The consequences are indisputable and horrific, as John Pilger observed:
“Thousands of men, women and children, including those Kosovars NATO was claiming to ‘save’, would now be alive were it not for the post-cold-war machinations of American power, egged on by Blair, [defence minister] Robertson and Cook with their few ageing Harrier aircraft and squadrons of propagandists.” (Pilger, ‘Nothing in my 30 years of reporting wars compares with the present propaganda dressed as journalism,’ New Statesman, July 12, 1999)
On January 28, 2000 Cook commented on the ferocious Russian oppression of the Chechen people in a speech to the Royal Institute of International Affairs:
“Russian conduct in Chechnya is unacceptable and has produced grave humanitarian suffering. Nor, without a political settlement, will it produce their own stated objective of defeating the terrorists.” (Quoted, Curtis, op. cit, p.163)
This rehearsed the standard official definition of “terrorists”: namely, anyone opposing the interests of the West and its allies (recall that, out of office, Cook had deemed the struggles in East Timor and West Papua “secessionist movements“). Channel 4 reported on February 23, 2000, that Cook, in talks with Russian foreign minister Igor Ivanov, had said he “understood” Russia’s problems in Chechnya. Cook delivered Britain’s “frank concerns” over the conflict, but said it was “equally important that we retain a relationship with Russia that enables us to work together constructively”. (Ibid, p.164)
On the same day, the Guardian covered a Human Rights Watch (HRW) report noting that at least 62 people had been killed earlier that month when 100 Russian soldiers had systematically robbed and shot civilians on the southern outskirts of the Chechen capital, Grozny, in a two-day rampage. “This is the single worst massacre of civilians that we have documented so far,” HRW commented.
‘Ethical’ blather aside, Chechnya was “quite simply, off the radar screen”, at a Foreign Office focused on promoting “British interests in and relations with Russia”, historian Mark Curtis observed. (Ibid, p.163)
Of the US-UK sanctions that claimed one million Iraqi lives, Cook said in 2000:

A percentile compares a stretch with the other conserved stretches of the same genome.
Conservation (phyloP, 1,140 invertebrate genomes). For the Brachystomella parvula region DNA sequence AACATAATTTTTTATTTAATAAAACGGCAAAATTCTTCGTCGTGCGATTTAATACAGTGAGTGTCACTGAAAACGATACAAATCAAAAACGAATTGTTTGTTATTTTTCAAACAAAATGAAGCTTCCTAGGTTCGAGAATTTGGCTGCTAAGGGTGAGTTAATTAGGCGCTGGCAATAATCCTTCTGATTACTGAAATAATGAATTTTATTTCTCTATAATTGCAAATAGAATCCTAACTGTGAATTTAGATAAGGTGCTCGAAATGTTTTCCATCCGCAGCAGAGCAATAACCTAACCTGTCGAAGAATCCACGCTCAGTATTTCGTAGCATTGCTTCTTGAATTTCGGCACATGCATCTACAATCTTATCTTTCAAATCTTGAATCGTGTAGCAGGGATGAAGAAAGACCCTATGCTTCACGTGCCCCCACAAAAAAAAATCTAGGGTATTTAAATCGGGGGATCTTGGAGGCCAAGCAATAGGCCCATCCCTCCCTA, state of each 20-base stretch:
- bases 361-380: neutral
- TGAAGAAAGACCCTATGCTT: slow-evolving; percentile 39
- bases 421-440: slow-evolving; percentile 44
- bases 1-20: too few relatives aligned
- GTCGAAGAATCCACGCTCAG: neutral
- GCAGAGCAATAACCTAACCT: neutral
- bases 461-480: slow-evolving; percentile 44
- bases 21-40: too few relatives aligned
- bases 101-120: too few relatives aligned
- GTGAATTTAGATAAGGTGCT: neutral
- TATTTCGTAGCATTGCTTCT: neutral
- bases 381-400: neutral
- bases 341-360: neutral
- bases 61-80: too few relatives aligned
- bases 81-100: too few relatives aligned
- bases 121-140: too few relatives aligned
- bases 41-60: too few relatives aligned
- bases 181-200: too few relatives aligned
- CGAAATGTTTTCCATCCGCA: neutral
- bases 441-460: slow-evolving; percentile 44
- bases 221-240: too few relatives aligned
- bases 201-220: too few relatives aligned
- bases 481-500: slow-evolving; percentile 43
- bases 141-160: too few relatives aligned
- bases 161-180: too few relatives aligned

“We must nail the absurd claim that sanctions are responsible for the suffering of the Iraqi people.” (Ibid, p.164)
The claim was anything but absurd. In February 2001, Cook justified the intensified bombing of Iraq that month:
“Saddam alone is to blame for his people’s suffering. It is a myth that UN policy prevents the delivery of food and medicines. To export most goods to Iraq – including food, medicines, agricultural and educational equipment, and water and sanitation goods – it is simply necessary to notify the UN.” (Cook, ‘Why it is in the interest of the Iraqi people to bomb Saddam,’ Daily Telegraph, February 20, 2001)
This was mendacious propaganda of the very worst kind (see our interview with former UN assistant secretary-general Denis Halliday: http://www.Media Lens.org/articles/the_articles/articles_2001/iraqdh.htm). Politicians like Cook played a vital role in persuading the media to turn a blind eye to mass death, so keeping the awful truth from the British people at immeasurable cost to the Iraqi people.
In December 1998, Cook propagandised shamelessly on behalf of Clinton and Blair’s Operation Desert Fox bombing campaign against Iraq. Cook declared in the Observer:
“I want to spell out to the people of Britain why our forces are bravely risking their lives destroying Saddam’s threat to humanity. Our objective is to achieve by military action the disarmament Saddam will not allow the UN inspectors to carry out on the ground.” (Cook, ‘Saddam under fire: “Saddam represents an extraordinary evil of terror”,’ The Observer, December 20, 1998)
This was one of the key deceptions that allowed Bush and Blair to wage war in 2003. In reality, the Desert Fox attacks were the US-UK reward for Iraq cooperating in the destruction of 90-95% of its weapons of mass destruction between 1991-98, including 100% of its nuclear capability. By the time bombing began, Iraq had been “fundamentally disarmed”, according to then chief UN (Unscom) weapons inspector Scott Ritter. (Ritter and William Rivers Pitt, War On Iraq, Profile Books, 2002, p.23)
Using intelligence gained through CIA infiltration of Unscom, Desert Fox personally targeted Saddam Hussein, thus instantly destroying the inspections process. Ritter, noted that just prior to the strikes, Unscom was sent in to carry out sensitive inspections that “had nothing to do with disarmament but had everything to do with provoking the Iraqis. This was designed to generate a conflict that would justify a bombing”. (Quoted, New York Post, December 17, 1998)
Indeed the timing could not have been more personally fortuitous for Bill Clinton – the air strikes began the day before his impeachment referendum on the Monica Lewinsky affair was scheduled, and were called off two hours after the vote. US government sources had told Ritter three weeks earlier that “the two considerations on the horizon [are] Ramadan and impeachment”. (Ibid)
Hugo Young wrote in the Guardian of persuasive indications “that these really were, as most Arabs claimed, Monica’s Missiles”. (Hugo Young, ‘Britain should not act as a puppet of the US over Iraq. France doesn’t,’ The Guardian, January 28, 1999)
“Blair and Robertson, with the old leftist Robin Cook alongside, almost embarrassed their European counterparts by the openness with which they played the role of spokesmen for the White House and the Pentagon.” (Ibid)
Part 2 Will Follow